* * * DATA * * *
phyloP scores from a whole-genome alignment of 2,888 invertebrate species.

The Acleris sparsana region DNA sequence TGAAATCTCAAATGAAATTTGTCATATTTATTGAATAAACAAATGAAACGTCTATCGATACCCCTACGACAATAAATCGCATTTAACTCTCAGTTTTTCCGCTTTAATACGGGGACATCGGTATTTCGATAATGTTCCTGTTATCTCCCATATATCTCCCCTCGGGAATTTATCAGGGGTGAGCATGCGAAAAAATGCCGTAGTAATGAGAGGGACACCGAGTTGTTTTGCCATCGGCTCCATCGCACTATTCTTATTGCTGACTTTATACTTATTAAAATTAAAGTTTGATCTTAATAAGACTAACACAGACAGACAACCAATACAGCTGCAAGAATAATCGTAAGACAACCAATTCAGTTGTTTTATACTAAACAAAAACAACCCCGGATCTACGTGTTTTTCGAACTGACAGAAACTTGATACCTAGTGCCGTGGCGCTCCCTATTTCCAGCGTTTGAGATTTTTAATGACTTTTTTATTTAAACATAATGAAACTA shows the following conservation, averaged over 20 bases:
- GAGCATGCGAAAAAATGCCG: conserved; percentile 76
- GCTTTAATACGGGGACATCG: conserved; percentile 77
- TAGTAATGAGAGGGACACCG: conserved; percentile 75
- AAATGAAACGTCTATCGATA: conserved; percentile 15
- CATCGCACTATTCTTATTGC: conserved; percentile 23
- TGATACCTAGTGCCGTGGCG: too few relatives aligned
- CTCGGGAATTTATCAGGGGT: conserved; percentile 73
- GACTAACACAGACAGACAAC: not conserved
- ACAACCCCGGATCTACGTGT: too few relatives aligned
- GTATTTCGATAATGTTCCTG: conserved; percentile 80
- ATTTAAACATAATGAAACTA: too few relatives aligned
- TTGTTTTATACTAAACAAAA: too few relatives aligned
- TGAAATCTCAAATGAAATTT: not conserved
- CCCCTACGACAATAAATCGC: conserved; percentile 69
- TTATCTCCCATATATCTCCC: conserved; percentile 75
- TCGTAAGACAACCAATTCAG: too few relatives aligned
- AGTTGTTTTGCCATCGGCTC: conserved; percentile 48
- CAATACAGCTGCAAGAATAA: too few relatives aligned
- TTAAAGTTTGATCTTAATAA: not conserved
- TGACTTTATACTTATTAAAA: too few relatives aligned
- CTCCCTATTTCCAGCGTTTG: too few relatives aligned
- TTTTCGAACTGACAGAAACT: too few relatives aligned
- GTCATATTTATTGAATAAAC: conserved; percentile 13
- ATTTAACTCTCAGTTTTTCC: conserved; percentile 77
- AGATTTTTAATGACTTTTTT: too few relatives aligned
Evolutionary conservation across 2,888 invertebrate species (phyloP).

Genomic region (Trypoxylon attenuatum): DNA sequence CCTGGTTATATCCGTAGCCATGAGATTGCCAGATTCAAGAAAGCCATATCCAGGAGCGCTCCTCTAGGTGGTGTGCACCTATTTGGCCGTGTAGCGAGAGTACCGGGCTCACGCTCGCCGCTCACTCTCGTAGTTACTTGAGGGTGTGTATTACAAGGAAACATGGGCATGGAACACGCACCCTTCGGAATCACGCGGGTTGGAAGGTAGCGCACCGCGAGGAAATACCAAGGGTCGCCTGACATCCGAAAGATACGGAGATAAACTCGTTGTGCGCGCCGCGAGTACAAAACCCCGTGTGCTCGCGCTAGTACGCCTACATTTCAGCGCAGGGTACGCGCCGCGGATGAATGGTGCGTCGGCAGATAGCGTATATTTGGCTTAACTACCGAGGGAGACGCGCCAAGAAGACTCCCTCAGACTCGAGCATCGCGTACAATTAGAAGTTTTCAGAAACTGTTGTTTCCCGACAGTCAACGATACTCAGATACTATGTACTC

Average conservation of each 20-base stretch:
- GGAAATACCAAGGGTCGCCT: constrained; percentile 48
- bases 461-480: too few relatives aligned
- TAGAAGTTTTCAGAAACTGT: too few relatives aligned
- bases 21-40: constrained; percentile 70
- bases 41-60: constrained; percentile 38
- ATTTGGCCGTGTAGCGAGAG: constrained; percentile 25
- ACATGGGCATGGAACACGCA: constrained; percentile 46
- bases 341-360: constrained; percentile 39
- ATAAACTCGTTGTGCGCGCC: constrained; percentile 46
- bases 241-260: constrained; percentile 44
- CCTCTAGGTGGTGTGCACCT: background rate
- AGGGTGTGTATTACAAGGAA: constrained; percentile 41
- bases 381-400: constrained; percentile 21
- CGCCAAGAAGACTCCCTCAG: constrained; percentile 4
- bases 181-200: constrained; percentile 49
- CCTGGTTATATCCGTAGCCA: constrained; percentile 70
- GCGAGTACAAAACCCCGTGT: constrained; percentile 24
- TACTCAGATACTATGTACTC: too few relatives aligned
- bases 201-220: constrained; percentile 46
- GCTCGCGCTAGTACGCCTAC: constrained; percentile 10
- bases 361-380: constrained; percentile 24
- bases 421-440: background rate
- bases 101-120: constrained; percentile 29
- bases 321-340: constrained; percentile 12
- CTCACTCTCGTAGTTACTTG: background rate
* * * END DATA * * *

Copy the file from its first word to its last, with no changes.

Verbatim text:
phyloP scores from a whole-genome alignment of 2,888 invertebrate species.

The Acleris sparsana region DNA sequence TGAAATCTCAAATGAAATTTGTCATATTTATTGAATAAACAAATGAAACGTCTATCGATACCCCTACGACAATAAATCGCATTTAACTCTCAGTTTTTCCGCTTTAATACGGGGACATCGGTATTTCGATAATGTTCCTGTTATCTCCCATATATCTCCCCTCGGGAATTTATCAGGGGTGAGCATGCGAAAAAATGCCGTAGTAATGAGAGGGACACCGAGTTGTTTTGCCATCGGCTCCATCGCACTATTCTTATTGCTGACTTTATACTTATTAAAATTAAAGTTTGATCTTAATAAGACTAACACAGACAGACAACCAATACAGCTGCAAGAATAATCGTAAGACAACCAATTCAGTTGTTTTATACTAAACAAAAACAACCCCGGATCTACGTGTTTTTCGAACTGACAGAAACTTGATACCTAGTGCCGTGGCGCTCCCTATTTCCAGCGTTTGAGATTTTTAATGACTTTTTTATTTAAACATAATGAAACTA shows the following conservation, averaged over 20 bases:
- GAGCATGCGAAAAAATGCCG: conserved; percentile 76
- GCTTTAATACGGGGACATCG: conserved; percentile 77
- TAGTAATGAGAGGGACACCG: conserved; percentile 75
- AAATGAAACGTCTATCGATA: conserved; percentile 15
- CATCGCACTATTCTTATTGC: conserved; percentile 23
- TGATACCTAGTGCCGTGGCG: too few relatives aligned
- CTCGGGAATTTATCAGGGGT: conserved; percentile 73
- GACTAACACAGACAGACAAC: not conserved
- ACAACCCCGGATCTACGTGT: too few relatives aligned
- GTATTTCGATAATGTTCCTG: conserved; percentile 80
- ATTTAAACATAATGAAACTA: too few relatives aligned
- TTGTTTTATACTAAACAAAA: too few relatives aligned
- TGAAATCTCAAATGAAATTT: not conserved
- CCCCTACGACAATAAATCGC: conserved; percentile 69
- TTATCTCCCATATATCTCCC: conserved; percentile 75
- TCGTAAGACAACCAATTCAG: too few relatives aligned
- AGTTGTTTTGCCATCGGCTC: conserved; percentile 48
- CAATACAGCTGCAAGAATAA: too few relatives aligned
- TTAAAGTTTGATCTTAATAA: not conserved
- TGACTTTATACTTATTAAAA: too few relatives aligned
- CTCCCTATTTCCAGCGTTTG: too few relatives aligned
- TTTTCGAACTGACAGAAACT: too few relatives aligned
- GTCATATTTATTGAATAAAC: conserved; percentile 13
- ATTTAACTCTCAGTTTTTCC: conserved; percentile 77
- AGATTTTTAATGACTTTTTT: too few relatives aligned
Evolutionary conservation across 2,888 invertebrate species (phyloP).

Genomic region (Trypoxylon attenuatum): DNA sequence CCTGGTTATATCCGTAGCCATGAGATTGCCAGATTCAAGAAAGCCATATCCAGGAGCGCTCCTCTAGGTGGTGTGCACCTATTTGGCCGTGTAGCGAGAGTACCGGGCTCACGCTCGCCGCTCACTCTCGTAGTTACTTGAGGGTGTGTATTACAAGGAAACATGGGCATGGAACACGCACCCTTCGGAATCACGCGGGTTGGAAGGTAGCGCACCGCGAGGAAATACCAAGGGTCGCCTGACATCCGAAAGATACGGAGATAAACTCGTTGTGCGCGCCGCGAGTACAAAACCCCGTGTGCTCGCGCTAGTACGCCTACATTTCAGCGCAGGGTACGCGCCGCGGATGAATGGTGCGTCGGCAGATAGCGTATATTTGGCTTAACTACCGAGGGAGACGCGCCAAGAAGACTCCCTCAGACTCGAGCATCGCGTACAATTAGAAGTTTTCAGAAACTGTTGTTTCCCGACAGTCAACGATACTCAGATACTATGTACTC

Average conservation of each 20-base stretch:
- GGAAATACCAAGGGTCGCCT: constrained; percentile 48
- bases 461-480: too few relatives aligned
- TAGAAGTTTTCAGAAACTGT: too few relatives aligned
- bases 21-40: constrained; percentile 70
- bases 41-60: constrained; percentile 38
- ATTTGGCCGTGTAGCGAGAG: constrained; percentile 25
- ACATGGGCATGGAACACGCA: constrained; percentile 46
- bases 341-360: constrained; percentile 39
- ATAAACTCGTTGTGCGCGCC: constrained; percentile 46
- bases 241-260: constrained; percentile 44
- CCTCTAGGTGGTGTGCACCT: background rate
- AGGGTGTGTATTACAAGGAA: constrained; percentile 41
- bases 381-400: constrained; percentile 21
- CGCCAAGAAGACTCCCTCAG: constrained; percentile 4
- bases 181-200: constrained; percentile 49
- CCTGGTTATATCCGTAGCCA: constrained; percentile 70
- GCGAGTACAAAACCCCGTGT: constrained; percentile 24
- TACTCAGATACTATGTACTC: too few relatives aligned
- bases 201-220: constrained; percentile 46
- GCTCGCGCTAGTACGCCTAC: constrained; percentile 10
- bases 361-380: constrained; percentile 24
- bases 421-440: background rate
- bases 101-120: constrained; percentile 29
- bases 321-340: constrained; percentile 12
- CTCACTCTCGTAGTTACTTG: background rate